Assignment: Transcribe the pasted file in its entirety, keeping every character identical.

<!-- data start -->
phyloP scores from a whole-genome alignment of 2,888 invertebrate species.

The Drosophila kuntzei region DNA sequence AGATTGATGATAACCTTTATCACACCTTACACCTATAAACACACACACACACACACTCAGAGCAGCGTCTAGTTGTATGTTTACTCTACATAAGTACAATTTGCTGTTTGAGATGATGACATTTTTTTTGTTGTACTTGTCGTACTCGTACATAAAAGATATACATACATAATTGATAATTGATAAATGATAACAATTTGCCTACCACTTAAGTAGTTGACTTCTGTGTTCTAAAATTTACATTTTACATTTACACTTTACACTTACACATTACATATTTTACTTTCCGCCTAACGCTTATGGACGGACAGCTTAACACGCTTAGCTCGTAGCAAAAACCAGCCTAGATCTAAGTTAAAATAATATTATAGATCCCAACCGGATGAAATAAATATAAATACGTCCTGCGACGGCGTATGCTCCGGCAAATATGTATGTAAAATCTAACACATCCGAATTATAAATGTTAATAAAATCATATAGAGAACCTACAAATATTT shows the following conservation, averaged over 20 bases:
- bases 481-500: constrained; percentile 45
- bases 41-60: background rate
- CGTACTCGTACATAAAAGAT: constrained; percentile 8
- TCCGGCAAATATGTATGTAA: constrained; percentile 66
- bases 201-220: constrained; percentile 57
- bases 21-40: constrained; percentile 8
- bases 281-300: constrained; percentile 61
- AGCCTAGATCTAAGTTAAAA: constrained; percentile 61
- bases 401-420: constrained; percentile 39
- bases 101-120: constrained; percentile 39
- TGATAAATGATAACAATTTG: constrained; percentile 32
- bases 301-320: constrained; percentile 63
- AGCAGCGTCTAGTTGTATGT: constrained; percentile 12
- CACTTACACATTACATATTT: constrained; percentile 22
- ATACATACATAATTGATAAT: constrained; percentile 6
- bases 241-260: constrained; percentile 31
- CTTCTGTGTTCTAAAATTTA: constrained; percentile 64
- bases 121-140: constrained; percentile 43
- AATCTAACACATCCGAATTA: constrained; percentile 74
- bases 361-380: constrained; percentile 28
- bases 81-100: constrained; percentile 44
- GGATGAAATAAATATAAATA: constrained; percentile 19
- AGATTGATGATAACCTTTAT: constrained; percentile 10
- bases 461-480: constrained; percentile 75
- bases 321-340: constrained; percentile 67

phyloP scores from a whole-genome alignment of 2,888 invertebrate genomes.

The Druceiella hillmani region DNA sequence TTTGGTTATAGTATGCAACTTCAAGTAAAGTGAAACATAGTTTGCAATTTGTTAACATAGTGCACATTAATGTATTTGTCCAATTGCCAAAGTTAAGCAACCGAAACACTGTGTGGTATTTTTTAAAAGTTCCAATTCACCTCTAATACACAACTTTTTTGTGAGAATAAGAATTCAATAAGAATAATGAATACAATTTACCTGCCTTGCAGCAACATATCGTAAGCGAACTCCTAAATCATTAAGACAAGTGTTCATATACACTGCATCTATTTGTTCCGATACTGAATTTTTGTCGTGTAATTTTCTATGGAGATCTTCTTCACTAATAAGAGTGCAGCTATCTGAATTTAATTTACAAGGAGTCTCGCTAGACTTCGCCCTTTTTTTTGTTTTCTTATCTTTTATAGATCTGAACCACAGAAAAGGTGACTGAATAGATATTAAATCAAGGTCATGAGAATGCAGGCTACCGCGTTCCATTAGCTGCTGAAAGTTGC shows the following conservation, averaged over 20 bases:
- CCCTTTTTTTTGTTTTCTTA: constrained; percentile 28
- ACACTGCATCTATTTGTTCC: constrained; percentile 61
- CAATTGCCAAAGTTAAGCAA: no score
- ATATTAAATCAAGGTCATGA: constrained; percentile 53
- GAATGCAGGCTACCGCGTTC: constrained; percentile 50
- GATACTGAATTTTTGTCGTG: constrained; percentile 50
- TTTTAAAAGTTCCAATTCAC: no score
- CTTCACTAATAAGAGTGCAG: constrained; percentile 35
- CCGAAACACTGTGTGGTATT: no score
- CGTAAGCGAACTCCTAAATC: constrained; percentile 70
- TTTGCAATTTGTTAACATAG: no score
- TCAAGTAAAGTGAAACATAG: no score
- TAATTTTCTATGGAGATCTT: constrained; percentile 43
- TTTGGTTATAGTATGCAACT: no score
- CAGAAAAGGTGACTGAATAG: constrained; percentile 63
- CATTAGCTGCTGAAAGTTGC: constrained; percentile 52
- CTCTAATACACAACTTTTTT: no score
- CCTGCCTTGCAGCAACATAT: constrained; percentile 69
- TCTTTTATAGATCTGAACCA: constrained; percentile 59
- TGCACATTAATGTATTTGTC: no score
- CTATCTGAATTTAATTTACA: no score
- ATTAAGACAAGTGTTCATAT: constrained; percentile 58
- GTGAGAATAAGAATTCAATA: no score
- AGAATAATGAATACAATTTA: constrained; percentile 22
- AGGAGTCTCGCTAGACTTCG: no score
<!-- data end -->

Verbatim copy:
phyloP scores from a whole-genome alignment of 2,888 invertebrate species.

The Drosophila kuntzei region DNA sequence AGATTGATGATAACCTTTATCACACCTTACACCTATAAACACACACACACACACACTCAGAGCAGCGTCTAGTTGTATGTTTACTCTACATAAGTACAATTTGCTGTTTGAGATGATGACATTTTTTTTGTTGTACTTGTCGTACTCGTACATAAAAGATATACATACATAATTGATAATTGATAAATGATAACAATTTGCCTACCACTTAAGTAGTTGACTTCTGTGTTCTAAAATTTACATTTTACATTTACACTTTACACTTACACATTACATATTTTACTTTCCGCCTAACGCTTATGGACGGACAGCTTAACACGCTTAGCTCGTAGCAAAAACCAGCCTAGATCTAAGTTAAAATAATATTATAGATCCCAACCGGATGAAATAAATATAAATACGTCCTGCGACGGCGTATGCTCCGGCAAATATGTATGTAAAATCTAACACATCCGAATTATAAATGTTAATAAAATCATATAGAGAACCTACAAATATTT shows the following conservation, averaged over 20 bases:
- bases 481-500: constrained; percentile 45
- bases 41-60: background rate
- CGTACTCGTACATAAAAGAT: constrained; percentile 8
- TCCGGCAAATATGTATGTAA: constrained; percentile 66
- bases 201-220: constrained; percentile 57
- bases 21-40: constrained; percentile 8
- bases 281-300: constrained; percentile 61
- AGCCTAGATCTAAGTTAAAA: constrained; percentile 61
- bases 401-420: constrained; percentile 39
- bases 101-120: constrained; percentile 39
- TGATAAATGATAACAATTTG: constrained; percentile 32
- bases 301-320: constrained; percentile 63
- AGCAGCGTCTAGTTGTATGT: constrained; percentile 12
- CACTTACACATTACATATTT: constrained; percentile 22
- ATACATACATAATTGATAAT: constrained; percentile 6
- bases 241-260: constrained; percentile 31
- CTTCTGTGTTCTAAAATTTA: constrained; percentile 64
- bases 121-140: constrained; percentile 43
- AATCTAACACATCCGAATTA: constrained; percentile 74
- bases 361-380: constrained; percentile 28
- bases 81-100: constrained; percentile 44
- GGATGAAATAAATATAAATA: constrained; percentile 19
- AGATTGATGATAACCTTTAT: constrained; percentile 10
- bases 461-480: constrained; percentile 75
- bases 321-340: constrained; percentile 67

phyloP scores from a whole-genome alignment of 2,888 invertebrate genomes.

The Druceiella hillmani region DNA sequence TTTGGTTATAGTATGCAACTTCAAGTAAAGTGAAACATAGTTTGCAATTTGTTAACATAGTGCACATTAATGTATTTGTCCAATTGCCAAAGTTAAGCAACCGAAACACTGTGTGGTATTTTTTAAAAGTTCCAATTCACCTCTAATACACAACTTTTTTGTGAGAATAAGAATTCAATAAGAATAATGAATACAATTTACCTGCCTTGCAGCAACATATCGTAAGCGAACTCCTAAATCATTAAGACAAGTGTTCATATACACTGCATCTATTTGTTCCGATACTGAATTTTTGTCGTGTAATTTTCTATGGAGATCTTCTTCACTAATAAGAGTGCAGCTATCTGAATTTAATTTACAAGGAGTCTCGCTAGACTTCGCCCTTTTTTTTGTTTTCTTATCTTTTATAGATCTGAACCACAGAAAAGGTGACTGAATAGATATTAAATCAAGGTCATGAGAATGCAGGCTACCGCGTTCCATTAGCTGCTGAAAGTTGC shows the following conservation, averaged over 20 bases:
- CCCTTTTTTTTGTTTTCTTA: constrained; percentile 28
- ACACTGCATCTATTTGTTCC: constrained; percentile 61
- CAATTGCCAAAGTTAAGCAA: no score
- ATATTAAATCAAGGTCATGA: constrained; percentile 53
- GAATGCAGGCTACCGCGTTC: constrained; percentile 50
- GATACTGAATTTTTGTCGTG: constrained; percentile 50
- TTTTAAAAGTTCCAATTCAC: no score
- CTTCACTAATAAGAGTGCAG: constrained; percentile 35
- CCGAAACACTGTGTGGTATT: no score
- CGTAAGCGAACTCCTAAATC: constrained; percentile 70
- TTTGCAATTTGTTAACATAG: no score
- TCAAGTAAAGTGAAACATAG: no score
- TAATTTTCTATGGAGATCTT: constrained; percentile 43
- TTTGGTTATAGTATGCAACT: no score
- CAGAAAAGGTGACTGAATAG: constrained; percentile 63
- CATTAGCTGCTGAAAGTTGC: constrained; percentile 52
- CTCTAATACACAACTTTTTT: no score
- CCTGCCTTGCAGCAACATAT: constrained; percentile 69
- TCTTTTATAGATCTGAACCA: constrained; percentile 59
- TGCACATTAATGTATTTGTC: no score
- CTATCTGAATTTAATTTACA: no score
- ATTAAGACAAGTGTTCATAT: constrained; percentile 58
- GTGAGAATAAGAATTCAATA: no score
- AGAATAATGAATACAATTTA: constrained; percentile 22
- AGGAGTCTCGCTAGACTTCG: no score